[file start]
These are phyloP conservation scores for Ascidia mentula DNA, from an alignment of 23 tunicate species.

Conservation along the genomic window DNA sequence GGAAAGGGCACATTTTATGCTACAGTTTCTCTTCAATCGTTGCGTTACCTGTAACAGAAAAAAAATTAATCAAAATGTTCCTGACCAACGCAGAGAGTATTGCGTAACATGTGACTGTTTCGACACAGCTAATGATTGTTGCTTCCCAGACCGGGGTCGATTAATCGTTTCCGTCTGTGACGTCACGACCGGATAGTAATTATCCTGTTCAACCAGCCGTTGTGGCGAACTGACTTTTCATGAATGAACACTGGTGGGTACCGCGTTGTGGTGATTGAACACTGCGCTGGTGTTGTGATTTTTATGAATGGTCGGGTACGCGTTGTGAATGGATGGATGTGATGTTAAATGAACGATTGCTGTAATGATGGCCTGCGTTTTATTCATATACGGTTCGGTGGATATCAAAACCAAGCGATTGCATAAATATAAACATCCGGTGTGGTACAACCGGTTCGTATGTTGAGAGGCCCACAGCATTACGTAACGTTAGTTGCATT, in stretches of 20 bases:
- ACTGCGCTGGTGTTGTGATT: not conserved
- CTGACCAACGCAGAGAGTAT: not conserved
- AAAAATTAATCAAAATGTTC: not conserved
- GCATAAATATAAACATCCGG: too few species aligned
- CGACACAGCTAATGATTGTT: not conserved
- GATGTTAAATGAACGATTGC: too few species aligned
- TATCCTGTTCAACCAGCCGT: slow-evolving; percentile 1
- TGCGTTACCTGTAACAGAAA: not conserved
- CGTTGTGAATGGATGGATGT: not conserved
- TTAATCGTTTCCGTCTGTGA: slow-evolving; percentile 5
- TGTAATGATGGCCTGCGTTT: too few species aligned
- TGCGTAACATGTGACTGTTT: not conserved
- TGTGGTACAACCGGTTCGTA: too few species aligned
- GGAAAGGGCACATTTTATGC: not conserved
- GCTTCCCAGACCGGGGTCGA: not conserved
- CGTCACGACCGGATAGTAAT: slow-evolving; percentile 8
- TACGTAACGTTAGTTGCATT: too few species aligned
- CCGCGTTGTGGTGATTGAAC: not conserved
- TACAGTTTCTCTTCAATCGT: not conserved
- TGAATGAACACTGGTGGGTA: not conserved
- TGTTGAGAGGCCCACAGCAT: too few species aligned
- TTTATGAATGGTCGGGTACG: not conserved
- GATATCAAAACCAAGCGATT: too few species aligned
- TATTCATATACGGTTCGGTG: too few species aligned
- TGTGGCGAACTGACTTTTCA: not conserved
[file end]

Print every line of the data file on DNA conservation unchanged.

These are phyloP conservation scores for Ascidia mentula DNA, from an alignment of 23 tunicate species.

Conservation along the genomic window DNA sequence GGAAAGGGCACATTTTATGCTACAGTTTCTCTTCAATCGTTGCGTTACCTGTAACAGAAAAAAAATTAATCAAAATGTTCCTGACCAACGCAGAGAGTATTGCGTAACATGTGACTGTTTCGACACAGCTAATGATTGTTGCTTCCCAGACCGGGGTCGATTAATCGTTTCCGTCTGTGACGTCACGACCGGATAGTAATTATCCTGTTCAACCAGCCGTTGTGGCGAACTGACTTTTCATGAATGAACACTGGTGGGTACCGCGTTGTGGTGATTGAACACTGCGCTGGTGTTGTGATTTTTATGAATGGTCGGGTACGCGTTGTGAATGGATGGATGTGATGTTAAATGAACGATTGCTGTAATGATGGCCTGCGTTTTATTCATATACGGTTCGGTGGATATCAAAACCAAGCGATTGCATAAATATAAACATCCGGTGTGGTACAACCGGTTCGTATGTTGAGAGGCCCACAGCATTACGTAACGTTAGTTGCATT, in stretches of 20 bases:
- ACTGCGCTGGTGTTGTGATT: not conserved
- CTGACCAACGCAGAGAGTAT: not conserved
- AAAAATTAATCAAAATGTTC: not conserved
- GCATAAATATAAACATCCGG: too few species aligned
- CGACACAGCTAATGATTGTT: not conserved
- GATGTTAAATGAACGATTGC: too few species aligned
- TATCCTGTTCAACCAGCCGT: slow-evolving; percentile 1
- TGCGTTACCTGTAACAGAAA: not conserved
- CGTTGTGAATGGATGGATGT: not conserved
- TTAATCGTTTCCGTCTGTGA: slow-evolving; percentile 5
- TGTAATGATGGCCTGCGTTT: too few species aligned
- TGCGTAACATGTGACTGTTT: not conserved
- TGTGGTACAACCGGTTCGTA: too few species aligned
- GGAAAGGGCACATTTTATGC: not conserved
- GCTTCCCAGACCGGGGTCGA: not conserved
- CGTCACGACCGGATAGTAAT: slow-evolving; percentile 8
- TACGTAACGTTAGTTGCATT: too few species aligned
- CCGCGTTGTGGTGATTGAAC: not conserved
- TACAGTTTCTCTTCAATCGT: not conserved
- TGAATGAACACTGGTGGGTA: not conserved
- TGTTGAGAGGCCCACAGCAT: too few species aligned
- TTTATGAATGGTCGGGTACG: not conserved
- GATATCAAAACCAAGCGATT: too few species aligned
- TATTCATATACGGTTCGGTG: too few species aligned
- TGTGGCGAACTGACTTTTCA: not conserved